Literature Building Occupants Demand Relocation to Avoid Health Hazards

Graduate students from the Literature Department released a petition last week calling for the immediate relocation of the Literature Building’s occupants due to the uncommonly high number of cancer diagnoses among the facility’s faculty and graduate students.

Between 1991 and 2008, 16 occupants of the Literature Building were diagnosed with a form of cancer, nine of which were breast cancer cases. In response, UCSD conducted an in-depth review of the facility in 2008 and addressed potential hazard areas, particularly those involving electromagnetic fields and mold.

Even though 2011 studies concluded that the Literature Building’s air quality and chemical levels were safe, Yingjin Zhang, the literature department chair, explained that recent cancer diagnoses have reignited fear and discomfort for those working in the facility.

“New cases of cancer have been diagnosed since 2011 when the building was retrofitted with A/C and tested normal for air quality and other chemical levels,” Zhang said. “Many building users, especially graduate students, now feel uncomfortable or even unsafe inside the building. And some are quite emotional given the previous cases.”

The petition aims to compel UCSD administration to release public information on the occupants’ potential move to a new facility, address what will happen to the current Literature Building, conduct another test for carcinogens, hold a public meeting for all those housed in the building to discuss the issue and add cancer cluster information to safety training materials.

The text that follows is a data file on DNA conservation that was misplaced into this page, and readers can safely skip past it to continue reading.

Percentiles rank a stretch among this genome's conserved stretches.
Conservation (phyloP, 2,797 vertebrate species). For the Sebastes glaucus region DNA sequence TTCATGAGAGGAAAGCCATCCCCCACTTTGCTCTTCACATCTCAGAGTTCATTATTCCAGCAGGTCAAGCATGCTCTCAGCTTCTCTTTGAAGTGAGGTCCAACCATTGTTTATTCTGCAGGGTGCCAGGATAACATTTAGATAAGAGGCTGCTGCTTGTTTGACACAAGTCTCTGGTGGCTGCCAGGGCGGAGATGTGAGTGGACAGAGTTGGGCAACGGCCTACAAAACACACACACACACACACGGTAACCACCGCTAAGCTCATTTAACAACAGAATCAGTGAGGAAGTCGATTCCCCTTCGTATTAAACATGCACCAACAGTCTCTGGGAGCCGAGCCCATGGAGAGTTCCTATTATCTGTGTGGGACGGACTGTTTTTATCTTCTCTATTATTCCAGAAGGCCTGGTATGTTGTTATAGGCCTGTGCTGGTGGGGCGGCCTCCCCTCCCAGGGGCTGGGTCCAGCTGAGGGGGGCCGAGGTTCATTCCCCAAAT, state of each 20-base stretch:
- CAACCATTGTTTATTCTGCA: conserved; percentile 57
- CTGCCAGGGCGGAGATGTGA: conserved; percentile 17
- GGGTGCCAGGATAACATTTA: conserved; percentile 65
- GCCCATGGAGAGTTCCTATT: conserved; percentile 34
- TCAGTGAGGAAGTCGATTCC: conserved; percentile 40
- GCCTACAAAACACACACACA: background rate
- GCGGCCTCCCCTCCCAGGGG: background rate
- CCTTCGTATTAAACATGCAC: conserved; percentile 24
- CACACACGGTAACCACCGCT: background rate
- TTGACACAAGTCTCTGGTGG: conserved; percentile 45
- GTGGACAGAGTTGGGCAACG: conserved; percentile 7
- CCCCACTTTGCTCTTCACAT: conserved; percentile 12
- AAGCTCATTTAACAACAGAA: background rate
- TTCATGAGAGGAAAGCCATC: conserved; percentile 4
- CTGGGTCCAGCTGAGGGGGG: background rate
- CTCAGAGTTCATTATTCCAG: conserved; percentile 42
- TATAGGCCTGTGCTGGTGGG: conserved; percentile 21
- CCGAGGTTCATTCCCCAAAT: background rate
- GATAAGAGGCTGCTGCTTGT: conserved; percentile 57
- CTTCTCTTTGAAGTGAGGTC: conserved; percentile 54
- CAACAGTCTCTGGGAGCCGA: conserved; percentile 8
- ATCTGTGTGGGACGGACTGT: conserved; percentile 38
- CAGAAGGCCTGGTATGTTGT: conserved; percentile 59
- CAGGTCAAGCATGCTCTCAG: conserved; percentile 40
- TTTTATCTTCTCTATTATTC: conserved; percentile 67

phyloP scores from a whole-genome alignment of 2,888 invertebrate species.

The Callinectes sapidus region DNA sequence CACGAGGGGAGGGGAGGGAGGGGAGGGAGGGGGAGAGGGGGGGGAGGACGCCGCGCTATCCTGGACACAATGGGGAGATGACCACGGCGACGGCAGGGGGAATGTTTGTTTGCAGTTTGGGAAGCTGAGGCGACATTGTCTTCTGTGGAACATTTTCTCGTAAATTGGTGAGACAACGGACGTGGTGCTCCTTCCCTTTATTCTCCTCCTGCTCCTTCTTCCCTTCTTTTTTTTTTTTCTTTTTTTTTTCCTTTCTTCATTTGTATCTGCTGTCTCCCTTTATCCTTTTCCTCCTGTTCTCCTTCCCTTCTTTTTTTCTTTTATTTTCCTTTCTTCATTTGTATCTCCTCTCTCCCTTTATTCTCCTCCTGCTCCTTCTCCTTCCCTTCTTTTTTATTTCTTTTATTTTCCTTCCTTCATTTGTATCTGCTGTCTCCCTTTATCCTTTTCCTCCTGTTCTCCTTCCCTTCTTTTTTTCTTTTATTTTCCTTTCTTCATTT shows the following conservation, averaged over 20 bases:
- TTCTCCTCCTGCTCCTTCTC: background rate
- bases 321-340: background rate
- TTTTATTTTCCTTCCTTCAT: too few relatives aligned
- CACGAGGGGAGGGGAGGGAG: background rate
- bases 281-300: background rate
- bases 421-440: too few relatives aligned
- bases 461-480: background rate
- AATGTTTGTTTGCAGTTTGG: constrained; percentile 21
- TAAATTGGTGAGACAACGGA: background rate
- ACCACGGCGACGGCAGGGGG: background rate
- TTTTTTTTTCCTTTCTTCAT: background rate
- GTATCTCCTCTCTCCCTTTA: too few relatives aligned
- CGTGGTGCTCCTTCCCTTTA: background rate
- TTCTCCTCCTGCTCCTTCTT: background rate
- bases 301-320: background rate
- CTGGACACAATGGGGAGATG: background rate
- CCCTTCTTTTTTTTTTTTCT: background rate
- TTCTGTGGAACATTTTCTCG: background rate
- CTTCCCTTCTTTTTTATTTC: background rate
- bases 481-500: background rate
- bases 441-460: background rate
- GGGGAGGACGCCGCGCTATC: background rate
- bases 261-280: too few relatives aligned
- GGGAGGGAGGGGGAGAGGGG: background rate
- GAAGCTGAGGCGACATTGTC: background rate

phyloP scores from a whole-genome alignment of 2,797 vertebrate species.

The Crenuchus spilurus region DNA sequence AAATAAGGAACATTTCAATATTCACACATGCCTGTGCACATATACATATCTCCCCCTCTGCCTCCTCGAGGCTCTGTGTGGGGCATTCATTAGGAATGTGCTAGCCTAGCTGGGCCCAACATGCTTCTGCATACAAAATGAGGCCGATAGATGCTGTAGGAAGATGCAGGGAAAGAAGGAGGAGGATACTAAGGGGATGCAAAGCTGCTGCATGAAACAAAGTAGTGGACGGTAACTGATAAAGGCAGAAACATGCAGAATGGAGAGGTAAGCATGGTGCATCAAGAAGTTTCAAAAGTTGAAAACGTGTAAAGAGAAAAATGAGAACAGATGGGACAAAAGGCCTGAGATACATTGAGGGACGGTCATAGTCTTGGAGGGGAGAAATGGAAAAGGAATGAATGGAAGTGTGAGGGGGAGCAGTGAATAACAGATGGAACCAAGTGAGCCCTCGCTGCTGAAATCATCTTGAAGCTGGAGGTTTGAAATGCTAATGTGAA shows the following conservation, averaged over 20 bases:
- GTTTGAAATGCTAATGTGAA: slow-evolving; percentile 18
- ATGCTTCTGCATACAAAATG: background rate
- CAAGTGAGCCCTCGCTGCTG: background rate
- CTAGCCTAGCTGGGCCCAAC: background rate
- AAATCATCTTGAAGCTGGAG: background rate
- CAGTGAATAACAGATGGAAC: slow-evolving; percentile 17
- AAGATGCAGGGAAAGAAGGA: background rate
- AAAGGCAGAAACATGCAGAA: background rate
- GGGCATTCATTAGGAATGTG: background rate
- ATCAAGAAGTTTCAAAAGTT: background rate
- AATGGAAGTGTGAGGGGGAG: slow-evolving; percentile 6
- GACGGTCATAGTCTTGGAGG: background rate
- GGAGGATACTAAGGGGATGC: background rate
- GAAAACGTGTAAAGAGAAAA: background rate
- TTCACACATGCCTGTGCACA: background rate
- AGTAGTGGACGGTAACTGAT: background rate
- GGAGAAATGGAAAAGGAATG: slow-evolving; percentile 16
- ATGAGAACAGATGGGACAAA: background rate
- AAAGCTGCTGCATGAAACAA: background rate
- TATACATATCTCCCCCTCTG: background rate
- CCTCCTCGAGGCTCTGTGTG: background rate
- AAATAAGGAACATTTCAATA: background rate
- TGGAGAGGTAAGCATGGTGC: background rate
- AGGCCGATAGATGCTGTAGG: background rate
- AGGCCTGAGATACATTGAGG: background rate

Current members of the Literature Department, literature department alumni and allies from other departments have signed the petition.

Within the petition, graduate students described how working in the possible cancer cluster has affected them.

“Many of us continue to feel the very real psychological effects left behind by the cancer cluster, and these immeasurable mental and emotional fallout, as well as the still unknown physical effects, cannot be brushed aside,” the students said in the petition.

According to Zhang, many occupants of the Literature Building hope to move to a new facility, slated for construction, called the North Torrey Pines Living and Learning Neighborhood.

Facilities Design & Construction Principal Architect Matthew Smith told the UCSD Guardian it has yet to be decided whether or not the Literature Building will be a part of the plans.

“Development of the North Torrey Pines facility is in concept phase,” Smith explained. “The future tenants are not yet fully defined. Until then, we won’t been able to solidify dates. There are going to be two academic buildings, which are thought to be social sciences and arts and humanities. [It’s not certain] if literature is one of the units that will be moving.”

Zhang told the Guardian that while there may be long-term plans to move the literature department to a safer facility, there still needs to be a more immediate option for those concerned with building safety.